The preceding MERGE statement works correctly for any combinations of the following changes:

  • Multiple update rows for the same primary key: only the latest update will apply.
  • Unmatched updates in the main table: if the main table doesn't have the record under the primary key, a new record is inserted.

    This approach skips the main table extract and starts with the delta table. The main table is automatically populated.

  • Insert and update rows in the unprocessed delta batch. The most recent update row is used and a new record is inserted into the main table.

  • Insert and delete rows in the unprocessed batch. The record isn't inserted.

The preceding MERGE statement is idempotent: running it multiple times results in the same state of the main table and doesn't cause any side effects. If you rerun the MERGE statement without adding new rows to the delta table, the output looks like the following:

Number of affected rows: 0

You can run the MERGE statement on a regular interval to bring the main table up-to-date after each merge. The freshness of the data in the main table depends on the frequency of the merges. For information about how to run the MERGE statement automatically, see the "Scheduling merges" section in the demo README file that you downloaded earlier.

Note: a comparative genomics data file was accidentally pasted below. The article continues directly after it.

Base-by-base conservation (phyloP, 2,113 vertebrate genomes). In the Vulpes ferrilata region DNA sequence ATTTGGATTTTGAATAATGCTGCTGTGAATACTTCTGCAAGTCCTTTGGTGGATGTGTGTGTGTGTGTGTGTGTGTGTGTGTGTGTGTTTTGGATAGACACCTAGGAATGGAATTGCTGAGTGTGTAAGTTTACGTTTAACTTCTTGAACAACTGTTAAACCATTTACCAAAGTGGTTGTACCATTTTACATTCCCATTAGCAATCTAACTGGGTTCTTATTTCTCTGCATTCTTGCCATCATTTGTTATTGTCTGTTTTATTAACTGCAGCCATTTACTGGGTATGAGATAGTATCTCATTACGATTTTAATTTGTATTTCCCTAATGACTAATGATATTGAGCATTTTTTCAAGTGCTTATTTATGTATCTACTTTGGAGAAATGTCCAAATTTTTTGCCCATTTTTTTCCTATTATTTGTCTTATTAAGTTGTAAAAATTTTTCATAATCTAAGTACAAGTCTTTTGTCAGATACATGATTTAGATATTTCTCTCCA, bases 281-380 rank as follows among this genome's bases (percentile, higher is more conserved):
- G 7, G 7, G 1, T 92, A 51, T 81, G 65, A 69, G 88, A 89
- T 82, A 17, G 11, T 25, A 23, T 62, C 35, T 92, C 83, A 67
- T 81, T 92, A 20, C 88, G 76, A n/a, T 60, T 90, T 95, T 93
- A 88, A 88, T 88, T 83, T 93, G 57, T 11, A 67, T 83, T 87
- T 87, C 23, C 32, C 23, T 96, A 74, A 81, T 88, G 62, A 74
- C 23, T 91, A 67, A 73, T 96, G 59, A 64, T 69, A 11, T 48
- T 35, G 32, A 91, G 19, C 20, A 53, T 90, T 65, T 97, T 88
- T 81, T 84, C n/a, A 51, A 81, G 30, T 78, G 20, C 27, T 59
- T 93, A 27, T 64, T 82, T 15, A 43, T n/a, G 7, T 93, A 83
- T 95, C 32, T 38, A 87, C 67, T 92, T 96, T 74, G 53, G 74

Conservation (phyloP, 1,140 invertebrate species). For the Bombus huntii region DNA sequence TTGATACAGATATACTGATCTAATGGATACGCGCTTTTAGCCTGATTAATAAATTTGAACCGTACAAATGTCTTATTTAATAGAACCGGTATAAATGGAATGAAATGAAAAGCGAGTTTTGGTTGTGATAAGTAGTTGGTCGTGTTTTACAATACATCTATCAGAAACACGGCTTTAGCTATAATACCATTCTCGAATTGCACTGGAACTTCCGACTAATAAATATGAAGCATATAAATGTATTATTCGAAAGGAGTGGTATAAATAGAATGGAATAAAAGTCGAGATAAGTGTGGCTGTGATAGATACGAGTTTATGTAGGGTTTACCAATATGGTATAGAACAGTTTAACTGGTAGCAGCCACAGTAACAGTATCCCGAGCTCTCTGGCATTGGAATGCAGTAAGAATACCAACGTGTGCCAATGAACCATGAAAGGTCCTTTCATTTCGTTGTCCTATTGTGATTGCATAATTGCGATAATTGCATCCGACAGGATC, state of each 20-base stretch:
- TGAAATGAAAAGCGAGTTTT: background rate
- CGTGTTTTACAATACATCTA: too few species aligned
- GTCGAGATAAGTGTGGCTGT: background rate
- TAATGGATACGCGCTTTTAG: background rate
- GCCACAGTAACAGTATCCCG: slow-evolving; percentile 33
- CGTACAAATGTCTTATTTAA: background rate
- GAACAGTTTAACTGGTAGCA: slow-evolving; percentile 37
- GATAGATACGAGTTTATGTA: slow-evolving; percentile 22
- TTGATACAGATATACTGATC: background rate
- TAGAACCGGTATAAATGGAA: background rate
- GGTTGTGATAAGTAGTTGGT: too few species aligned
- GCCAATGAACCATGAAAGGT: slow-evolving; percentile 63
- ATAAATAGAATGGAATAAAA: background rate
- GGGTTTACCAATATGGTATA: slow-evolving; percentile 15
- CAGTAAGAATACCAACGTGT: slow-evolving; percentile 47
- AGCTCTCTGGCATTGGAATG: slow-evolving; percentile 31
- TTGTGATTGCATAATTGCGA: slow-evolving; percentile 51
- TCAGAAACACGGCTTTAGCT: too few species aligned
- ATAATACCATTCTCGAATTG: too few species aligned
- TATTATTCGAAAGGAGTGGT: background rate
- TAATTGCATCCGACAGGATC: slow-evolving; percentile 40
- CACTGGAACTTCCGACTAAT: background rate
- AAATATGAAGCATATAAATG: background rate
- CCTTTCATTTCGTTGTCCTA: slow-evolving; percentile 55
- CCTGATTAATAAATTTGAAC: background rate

Hybrid approach

The immediate consistency approach and the cost-optimized approach aren't mutually exclusive. If you run queries against the session_latest_v view and against the session_main table, they return the same results. You can select the approach to use depending on your requirements and budget: higher cost and almost immediate consistency or lower cost but potentially stale data. The following sections discuss how to compare approaches and potential alternatives.

Compare approaches

This section describes how to compare approaches by considering the cost and performance of each solution, and the balance of acceptable data latency versus the cost of running merges.

Cost of queries

To evaluate the cost and performance of each solution, the following example provides an analysis of approximately 500,000 sessions that were generated by the CDC BigQuery integration demo. The session model in the demo is slightly more complex than the model that was introduced earlier in this document, and it's deployed in a different dataset, but the concepts are the same.

You can compare the cost of queries by using a simple aggregation query. The following example query tests the immediate consistency approach against the view that combines the delta data with the main table:

SELECT status, count(*) FROM `cdc_demo.session_latest_v`
GROUP BY status ORDER BY status

The query results in the following cost:

Slot time consumed: 15.115 sec, Bytes shuffled 80.66 MB

The following example query tests the cost-optimized approach against the main table:

SELECT status, count(*) FROM `cdc_demo.session_main`
GROUP BY status ORDER BY status

The query results in the following lower cost:

Slot time consumed: 1.118 sec, Bytes shuffled 609 B